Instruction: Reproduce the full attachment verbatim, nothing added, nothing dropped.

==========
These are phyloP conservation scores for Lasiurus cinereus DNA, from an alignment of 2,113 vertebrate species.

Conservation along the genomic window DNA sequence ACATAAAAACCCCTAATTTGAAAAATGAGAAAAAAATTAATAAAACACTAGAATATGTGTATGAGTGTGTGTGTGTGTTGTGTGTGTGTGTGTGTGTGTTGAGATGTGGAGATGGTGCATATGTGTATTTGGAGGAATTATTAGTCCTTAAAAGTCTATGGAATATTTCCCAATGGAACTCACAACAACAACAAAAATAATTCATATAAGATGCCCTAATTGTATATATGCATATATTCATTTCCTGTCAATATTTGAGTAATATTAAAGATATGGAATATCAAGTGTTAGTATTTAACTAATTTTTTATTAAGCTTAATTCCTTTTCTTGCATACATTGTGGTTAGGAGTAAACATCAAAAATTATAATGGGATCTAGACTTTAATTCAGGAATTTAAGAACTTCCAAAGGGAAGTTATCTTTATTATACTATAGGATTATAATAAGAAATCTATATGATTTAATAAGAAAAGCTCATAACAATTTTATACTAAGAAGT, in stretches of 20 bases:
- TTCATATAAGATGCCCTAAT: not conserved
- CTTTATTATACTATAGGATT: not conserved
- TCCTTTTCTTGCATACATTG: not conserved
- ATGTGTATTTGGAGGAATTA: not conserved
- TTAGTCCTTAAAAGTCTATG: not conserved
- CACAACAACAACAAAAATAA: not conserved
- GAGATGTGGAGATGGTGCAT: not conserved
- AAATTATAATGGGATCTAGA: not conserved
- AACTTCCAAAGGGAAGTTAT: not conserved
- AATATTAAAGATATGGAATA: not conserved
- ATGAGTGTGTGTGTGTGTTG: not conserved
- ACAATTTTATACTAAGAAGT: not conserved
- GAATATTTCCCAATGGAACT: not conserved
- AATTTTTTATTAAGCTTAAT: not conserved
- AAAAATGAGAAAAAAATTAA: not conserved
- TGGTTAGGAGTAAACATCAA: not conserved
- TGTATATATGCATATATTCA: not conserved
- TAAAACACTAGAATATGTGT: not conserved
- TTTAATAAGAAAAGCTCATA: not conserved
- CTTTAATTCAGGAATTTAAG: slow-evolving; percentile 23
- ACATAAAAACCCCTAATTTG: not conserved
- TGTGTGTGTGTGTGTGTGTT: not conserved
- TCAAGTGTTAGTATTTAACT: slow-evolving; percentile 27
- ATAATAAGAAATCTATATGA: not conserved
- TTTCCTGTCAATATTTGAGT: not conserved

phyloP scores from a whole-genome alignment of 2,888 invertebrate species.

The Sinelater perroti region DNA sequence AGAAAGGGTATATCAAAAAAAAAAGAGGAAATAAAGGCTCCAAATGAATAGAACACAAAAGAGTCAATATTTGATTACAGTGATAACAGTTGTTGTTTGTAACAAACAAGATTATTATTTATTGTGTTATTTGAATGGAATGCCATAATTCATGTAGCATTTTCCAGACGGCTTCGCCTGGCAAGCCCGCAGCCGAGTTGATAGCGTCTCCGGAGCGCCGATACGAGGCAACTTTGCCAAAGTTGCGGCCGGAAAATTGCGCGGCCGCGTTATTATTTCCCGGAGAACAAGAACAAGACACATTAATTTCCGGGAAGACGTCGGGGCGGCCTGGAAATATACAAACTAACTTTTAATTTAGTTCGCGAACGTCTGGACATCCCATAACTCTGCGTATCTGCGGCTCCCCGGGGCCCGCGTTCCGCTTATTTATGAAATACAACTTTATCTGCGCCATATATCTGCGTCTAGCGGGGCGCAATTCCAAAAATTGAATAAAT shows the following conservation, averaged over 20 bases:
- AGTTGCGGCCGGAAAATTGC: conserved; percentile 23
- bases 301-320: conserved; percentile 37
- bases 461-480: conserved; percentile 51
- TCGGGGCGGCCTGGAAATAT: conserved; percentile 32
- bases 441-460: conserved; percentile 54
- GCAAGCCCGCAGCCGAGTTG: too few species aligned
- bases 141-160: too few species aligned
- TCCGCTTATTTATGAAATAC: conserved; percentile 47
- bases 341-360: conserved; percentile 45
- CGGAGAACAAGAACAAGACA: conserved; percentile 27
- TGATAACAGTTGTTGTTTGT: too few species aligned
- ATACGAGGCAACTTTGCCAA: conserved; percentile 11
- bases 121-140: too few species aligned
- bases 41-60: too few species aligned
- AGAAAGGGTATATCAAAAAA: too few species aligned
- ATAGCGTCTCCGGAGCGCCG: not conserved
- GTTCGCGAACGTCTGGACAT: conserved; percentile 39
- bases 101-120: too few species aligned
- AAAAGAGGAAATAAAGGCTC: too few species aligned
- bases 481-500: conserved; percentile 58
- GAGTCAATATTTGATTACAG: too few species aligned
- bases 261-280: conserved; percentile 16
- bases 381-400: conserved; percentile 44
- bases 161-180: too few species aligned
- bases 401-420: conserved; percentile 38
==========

These are phyloP conservation scores for Lasiurus cinereus DNA, from an alignment of 2,113 vertebrate species.

Conservation along the genomic window DNA sequence ACATAAAAACCCCTAATTTGAAAAATGAGAAAAAAATTAATAAAACACTAGAATATGTGTATGAGTGTGTGTGTGTGTTGTGTGTGTGTGTGTGTGTGTTGAGATGTGGAGATGGTGCATATGTGTATTTGGAGGAATTATTAGTCCTTAAAAGTCTATGGAATATTTCCCAATGGAACTCACAACAACAACAAAAATAATTCATATAAGATGCCCTAATTGTATATATGCATATATTCATTTCCTGTCAATATTTGAGTAATATTAAAGATATGGAATATCAAGTGTTAGTATTTAACTAATTTTTTATTAAGCTTAATTCCTTTTCTTGCATACATTGTGGTTAGGAGTAAACATCAAAAATTATAATGGGATCTAGACTTTAATTCAGGAATTTAAGAACTTCCAAAGGGAAGTTATCTTTATTATACTATAGGATTATAATAAGAAATCTATATGATTTAATAAGAAAAGCTCATAACAATTTTATACTAAGAAGT, in stretches of 20 bases:
- TTCATATAAGATGCCCTAAT: not conserved
- CTTTATTATACTATAGGATT: not conserved
- TCCTTTTCTTGCATACATTG: not conserved
- ATGTGTATTTGGAGGAATTA: not conserved
- TTAGTCCTTAAAAGTCTATG: not conserved
- CACAACAACAACAAAAATAA: not conserved
- GAGATGTGGAGATGGTGCAT: not conserved
- AAATTATAATGGGATCTAGA: not conserved
- AACTTCCAAAGGGAAGTTAT: not conserved
- AATATTAAAGATATGGAATA: not conserved
- ATGAGTGTGTGTGTGTGTTG: not conserved
- ACAATTTTATACTAAGAAGT: not conserved
- GAATATTTCCCAATGGAACT: not conserved
- AATTTTTTATTAAGCTTAAT: not conserved
- AAAAATGAGAAAAAAATTAA: not conserved
- TGGTTAGGAGTAAACATCAA: not conserved
- TGTATATATGCATATATTCA: not conserved
- TAAAACACTAGAATATGTGT: not conserved
- TTTAATAAGAAAAGCTCATA: not conserved
- CTTTAATTCAGGAATTTAAG: slow-evolving; percentile 23
- ACATAAAAACCCCTAATTTG: not conserved
- TGTGTGTGTGTGTGTGTGTT: not conserved
- TCAAGTGTTAGTATTTAACT: slow-evolving; percentile 27
- ATAATAAGAAATCTATATGA: not conserved
- TTTCCTGTCAATATTTGAGT: not conserved

phyloP scores from a whole-genome alignment of 2,888 invertebrate species.

The Sinelater perroti region DNA sequence AGAAAGGGTATATCAAAAAAAAAAGAGGAAATAAAGGCTCCAAATGAATAGAACACAAAAGAGTCAATATTTGATTACAGTGATAACAGTTGTTGTTTGTAACAAACAAGATTATTATTTATTGTGTTATTTGAATGGAATGCCATAATTCATGTAGCATTTTCCAGACGGCTTCGCCTGGCAAGCCCGCAGCCGAGTTGATAGCGTCTCCGGAGCGCCGATACGAGGCAACTTTGCCAAAGTTGCGGCCGGAAAATTGCGCGGCCGCGTTATTATTTCCCGGAGAACAAGAACAAGACACATTAATTTCCGGGAAGACGTCGGGGCGGCCTGGAAATATACAAACTAACTTTTAATTTAGTTCGCGAACGTCTGGACATCCCATAACTCTGCGTATCTGCGGCTCCCCGGGGCCCGCGTTCCGCTTATTTATGAAATACAACTTTATCTGCGCCATATATCTGCGTCTAGCGGGGCGCAATTCCAAAAATTGAATAAAT shows the following conservation, averaged over 20 bases:
- AGTTGCGGCCGGAAAATTGC: conserved; percentile 23
- bases 301-320: conserved; percentile 37
- bases 461-480: conserved; percentile 51
- TCGGGGCGGCCTGGAAATAT: conserved; percentile 32
- bases 441-460: conserved; percentile 54
- GCAAGCCCGCAGCCGAGTTG: too few species aligned
- bases 141-160: too few species aligned
- TCCGCTTATTTATGAAATAC: conserved; percentile 47
- bases 341-360: conserved; percentile 45
- CGGAGAACAAGAACAAGACA: conserved; percentile 27
- TGATAACAGTTGTTGTTTGT: too few species aligned
- ATACGAGGCAACTTTGCCAA: conserved; percentile 11
- bases 121-140: too few species aligned
- bases 41-60: too few species aligned
- AGAAAGGGTATATCAAAAAA: too few species aligned
- ATAGCGTCTCCGGAGCGCCG: not conserved
- GTTCGCGAACGTCTGGACAT: conserved; percentile 39
- bases 101-120: too few species aligned
- AAAAGAGGAAATAAAGGCTC: too few species aligned
- bases 481-500: conserved; percentile 58
- GAGTCAATATTTGATTACAG: too few species aligned
- bases 261-280: conserved; percentile 16
- bases 381-400: conserved; percentile 44
- bases 161-180: too few species aligned
- bases 401-420: conserved; percentile 38